2020 Nagorno-Karabakh conflict

The Armenian Air Defense extensively employed 9K33 Osa missile systems during the 2020 Nagorno-Karabakh conflict. During the opening days of the war, several videos released by the Azerbaijani military showed several Armenian 9K33 Osa and 9K35 Strela-10 vehicles destroyed by Bayraktar TB2 armed drones,[16][17] with a number of them destroyed in the following weeks when found on the battlefield.[18] Twelve 9K33 Osa missile systems of Armenian Army were destroyed during the Nagorno-Karabakh conflict by Azerbaijani Bayraktar TB2s.[19] On 4 October 2020, an Azerbaijani Air force Sukhoi Su-25 aircraft was shot down by Armenian forces, probably by a 9K33 Osa while targeting Armenian positions in Fuzuli. The pilot, Colonel Zaur Nudiraliyev, died in the crash. Azerbaijani officials acknowledged the loss in December 2020,[20][21] with the 9K33 Osa vehicle possibly using passive detection and shoot and scoot tactics to survive the Azerbaijani suppression of air defenses (SEAD) missions.[22]

Russo-Ukrainian War

Ukrainian 9K33 Osa launcher destroyed during the 2022 Russian invasion.

Both Russia and Ukraine have 9K33 Osa systems in their inventory.

On 30 March 2019, during the war in Donbas, the Ukrainian Joint Forces reported destruction of an Osa-AKM surface-to-air missile system along with a Zhitel R330Zh automatic jamming system.[23]

For the main phase of hostilities starting in spring 2022, and as of 20 September 2023, 15 losses of 9K33s by Russia are documented with photos or video. Of these, 8 were destroyed, 2 were damaged, 1 was abandoned, and 4 were captured by the Ukrainians.[24]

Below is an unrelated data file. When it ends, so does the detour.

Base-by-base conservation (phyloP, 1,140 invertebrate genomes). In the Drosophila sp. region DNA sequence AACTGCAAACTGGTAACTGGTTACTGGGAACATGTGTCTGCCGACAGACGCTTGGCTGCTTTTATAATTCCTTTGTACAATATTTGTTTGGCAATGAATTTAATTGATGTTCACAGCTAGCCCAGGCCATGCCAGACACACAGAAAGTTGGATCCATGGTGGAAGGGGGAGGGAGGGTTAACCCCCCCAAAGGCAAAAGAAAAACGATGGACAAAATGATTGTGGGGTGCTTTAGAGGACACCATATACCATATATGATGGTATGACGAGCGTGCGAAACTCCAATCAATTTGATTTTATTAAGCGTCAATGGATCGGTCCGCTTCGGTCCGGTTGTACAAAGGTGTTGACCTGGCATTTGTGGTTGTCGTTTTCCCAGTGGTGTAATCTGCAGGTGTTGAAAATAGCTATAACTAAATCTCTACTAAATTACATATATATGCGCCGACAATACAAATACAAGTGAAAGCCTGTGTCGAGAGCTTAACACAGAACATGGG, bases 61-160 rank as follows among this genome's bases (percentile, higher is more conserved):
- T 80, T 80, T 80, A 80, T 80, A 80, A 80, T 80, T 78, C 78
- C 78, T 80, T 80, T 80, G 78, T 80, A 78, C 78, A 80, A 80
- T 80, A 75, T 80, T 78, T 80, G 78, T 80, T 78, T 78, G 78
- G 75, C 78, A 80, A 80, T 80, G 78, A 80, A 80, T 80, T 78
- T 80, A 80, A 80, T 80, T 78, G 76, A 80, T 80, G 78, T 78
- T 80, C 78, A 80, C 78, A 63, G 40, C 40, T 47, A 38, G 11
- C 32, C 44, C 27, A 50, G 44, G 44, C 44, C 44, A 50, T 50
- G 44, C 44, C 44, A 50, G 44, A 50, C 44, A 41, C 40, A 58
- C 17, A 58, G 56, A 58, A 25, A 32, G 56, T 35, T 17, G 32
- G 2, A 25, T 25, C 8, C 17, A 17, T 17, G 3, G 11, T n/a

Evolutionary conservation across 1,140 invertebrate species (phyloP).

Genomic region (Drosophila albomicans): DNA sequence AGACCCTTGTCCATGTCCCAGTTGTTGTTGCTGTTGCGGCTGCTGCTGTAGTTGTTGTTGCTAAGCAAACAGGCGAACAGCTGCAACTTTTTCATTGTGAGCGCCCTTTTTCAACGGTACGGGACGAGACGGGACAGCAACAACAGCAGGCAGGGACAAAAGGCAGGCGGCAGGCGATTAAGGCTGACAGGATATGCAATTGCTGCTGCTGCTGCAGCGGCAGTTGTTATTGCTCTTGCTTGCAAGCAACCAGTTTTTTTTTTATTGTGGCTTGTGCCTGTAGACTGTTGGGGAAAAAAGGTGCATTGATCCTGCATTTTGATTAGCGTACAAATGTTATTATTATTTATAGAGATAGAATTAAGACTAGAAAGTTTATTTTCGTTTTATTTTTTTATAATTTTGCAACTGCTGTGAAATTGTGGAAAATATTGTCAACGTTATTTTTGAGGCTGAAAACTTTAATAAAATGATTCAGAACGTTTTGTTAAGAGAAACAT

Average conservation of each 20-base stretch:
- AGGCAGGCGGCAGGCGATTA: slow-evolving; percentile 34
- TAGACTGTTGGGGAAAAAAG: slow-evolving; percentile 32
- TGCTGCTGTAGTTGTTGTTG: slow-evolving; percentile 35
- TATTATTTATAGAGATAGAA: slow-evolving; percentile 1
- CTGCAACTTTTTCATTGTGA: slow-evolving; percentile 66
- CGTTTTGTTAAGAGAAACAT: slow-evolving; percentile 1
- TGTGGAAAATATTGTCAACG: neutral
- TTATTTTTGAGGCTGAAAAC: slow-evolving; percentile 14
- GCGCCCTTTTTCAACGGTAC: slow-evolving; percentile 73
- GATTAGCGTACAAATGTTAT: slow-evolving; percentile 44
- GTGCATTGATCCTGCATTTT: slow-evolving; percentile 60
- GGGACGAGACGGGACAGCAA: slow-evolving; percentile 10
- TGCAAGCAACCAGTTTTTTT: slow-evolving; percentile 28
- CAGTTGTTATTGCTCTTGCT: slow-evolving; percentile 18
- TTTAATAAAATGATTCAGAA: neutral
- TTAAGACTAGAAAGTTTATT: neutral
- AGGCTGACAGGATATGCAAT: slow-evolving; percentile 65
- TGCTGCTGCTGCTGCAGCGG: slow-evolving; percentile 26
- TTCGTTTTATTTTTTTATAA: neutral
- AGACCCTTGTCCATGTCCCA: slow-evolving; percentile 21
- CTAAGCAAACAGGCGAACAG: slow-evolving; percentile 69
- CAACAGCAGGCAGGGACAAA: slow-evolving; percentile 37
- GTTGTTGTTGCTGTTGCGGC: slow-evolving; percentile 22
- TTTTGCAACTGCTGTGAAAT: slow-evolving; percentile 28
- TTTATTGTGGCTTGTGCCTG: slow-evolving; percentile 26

On 23 March 2022, following the Russian invasion, The Washington Post reported that the United States was sending additional Osa systems to Ukraine.[25]

Command post

PPRU-M1 (PPRU-M1-2) is a mobile command center for a mixed grouping of air defense forces, including 9K33 Osa, and Tor missile system, 2K22 Tunguska, 9K35 Strela-10 and 9K38 Igla.[26]



T38 Stilet


In 2019, Poland began modification of the whole environment of the Osa system. Those works has been commissioned to WZU Grudziądz. The total cost is about €40-50 million.[33][34][35][36]


Armenian 9K33 Osa missiles during a military parade in Yerevan
Romanian 9K33 Osa missile launch at the Capu Midia firing range.

Current operators

Indian 9K33 Osa missile system in Delhi during a military parade

Former operators